Experiment III — effect of different diet starch levels on the digestive physiology of adult zebra finches
We applied the same diets as for nestlings in experiment II. The sample size was 9 adults for MS diet (5 males and 4 females) and 11 adults for HS diet (5 males and 6 females). Birds were raised on pure diets for 15-21 days.
Physiological endpoints — physiological assays applied in our experiments
Birds were killed with CO2 and dissected to remove the intestines, stomach, liver, pancreas and pectoral muscles. Pectoral muscles were not dissected from 5 day old nestlings because of their small size. Wet masses of internal organs were recorded (±0.1 mg). Intestines were flushed with ice-cold avian Ringer solution, weighed, cut into three sections, corresponding to proximal, middle and distal regions of the intestines, and immediately preserved in liquid nitrogen. Similarly, the stomach was emptied, and all organs were cleaned of external fat and tissues, rinsed with ice-cold avian Ringer solution and weighed.
Intestinal enzyme assays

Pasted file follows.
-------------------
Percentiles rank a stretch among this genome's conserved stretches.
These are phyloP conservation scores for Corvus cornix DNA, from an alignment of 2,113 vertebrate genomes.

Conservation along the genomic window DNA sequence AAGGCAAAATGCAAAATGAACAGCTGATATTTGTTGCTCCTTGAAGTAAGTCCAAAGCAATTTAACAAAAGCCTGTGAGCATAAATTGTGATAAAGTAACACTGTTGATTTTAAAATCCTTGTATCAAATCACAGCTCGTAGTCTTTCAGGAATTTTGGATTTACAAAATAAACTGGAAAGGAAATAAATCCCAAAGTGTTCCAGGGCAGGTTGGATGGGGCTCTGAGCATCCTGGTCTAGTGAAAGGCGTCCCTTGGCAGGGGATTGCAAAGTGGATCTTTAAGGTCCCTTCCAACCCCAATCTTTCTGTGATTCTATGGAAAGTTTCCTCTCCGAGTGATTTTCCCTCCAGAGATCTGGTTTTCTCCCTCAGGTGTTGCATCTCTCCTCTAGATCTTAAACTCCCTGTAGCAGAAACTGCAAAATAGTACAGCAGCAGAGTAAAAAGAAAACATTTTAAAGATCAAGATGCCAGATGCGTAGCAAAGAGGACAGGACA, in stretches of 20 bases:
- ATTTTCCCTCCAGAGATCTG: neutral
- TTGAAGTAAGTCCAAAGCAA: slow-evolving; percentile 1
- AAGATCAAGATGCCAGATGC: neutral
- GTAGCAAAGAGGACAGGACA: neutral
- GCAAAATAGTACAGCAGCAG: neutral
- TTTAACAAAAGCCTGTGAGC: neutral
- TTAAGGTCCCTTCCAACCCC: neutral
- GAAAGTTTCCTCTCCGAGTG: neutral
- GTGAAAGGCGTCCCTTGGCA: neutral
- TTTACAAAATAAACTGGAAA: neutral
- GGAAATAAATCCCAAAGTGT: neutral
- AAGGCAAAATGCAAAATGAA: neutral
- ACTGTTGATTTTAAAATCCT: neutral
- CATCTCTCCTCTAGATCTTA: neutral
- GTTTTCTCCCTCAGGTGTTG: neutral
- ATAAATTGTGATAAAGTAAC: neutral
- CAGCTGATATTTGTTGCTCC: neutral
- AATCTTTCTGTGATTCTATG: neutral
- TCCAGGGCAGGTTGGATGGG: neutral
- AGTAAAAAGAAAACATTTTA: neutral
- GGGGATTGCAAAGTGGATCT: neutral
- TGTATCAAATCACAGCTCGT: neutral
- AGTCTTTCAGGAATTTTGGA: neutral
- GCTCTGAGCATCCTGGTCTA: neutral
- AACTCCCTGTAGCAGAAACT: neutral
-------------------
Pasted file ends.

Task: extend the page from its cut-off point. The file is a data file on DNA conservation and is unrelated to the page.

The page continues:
Assays of intestinal digestive enzymes were carried out in the same way as in our earlier study and are described in detail elsewhere (Brzęk et al., 2009). The differences were: (1) intestinal samples analysed in the previous study formed only part of each intestinal section (proximal, medial and distal), and in the present experiment they represented the whole intestine length; (2) we added analysis of the activity of sucrase, in addition to maltase and aminopeptidase-N. The sucrase assay was identical to the maltase assay described previously (Brzęk et al., 2009), with the exception that a solution of sucrose was used as the substrate instead of maltose; (3) we used Omni TH homogenizer (Omni International, Marietta, GA, USA); (4) all volumes in the aminopeptidase-N assay were 4 times lower because of the smaller size of the analysed samples. For 5 day old nestlings, we analysed only 4 birds from each diet, while the remaining individuals were used in other assays. Our results are expressed as micromoles per minute per gram wet tissue (mass-specific activity). We calculated the summed hydrolysis activity of the entire small intestine, which is an index of the total hydrolysis capacity, by multiplying mass-specific activity in proximal, medial and distal intestinal regions by their respective masses, and summed over the three regions. Finally, we calculated the ratio of mass-specific or summed activity of maltase to aminopeptidase-N (hereafter M/A). We emphasize that the last parameter compares relative investment in the two enzymes and is not affected by potential changes in intestinal morphology or villus area, which can plague comparison between birds of different ages.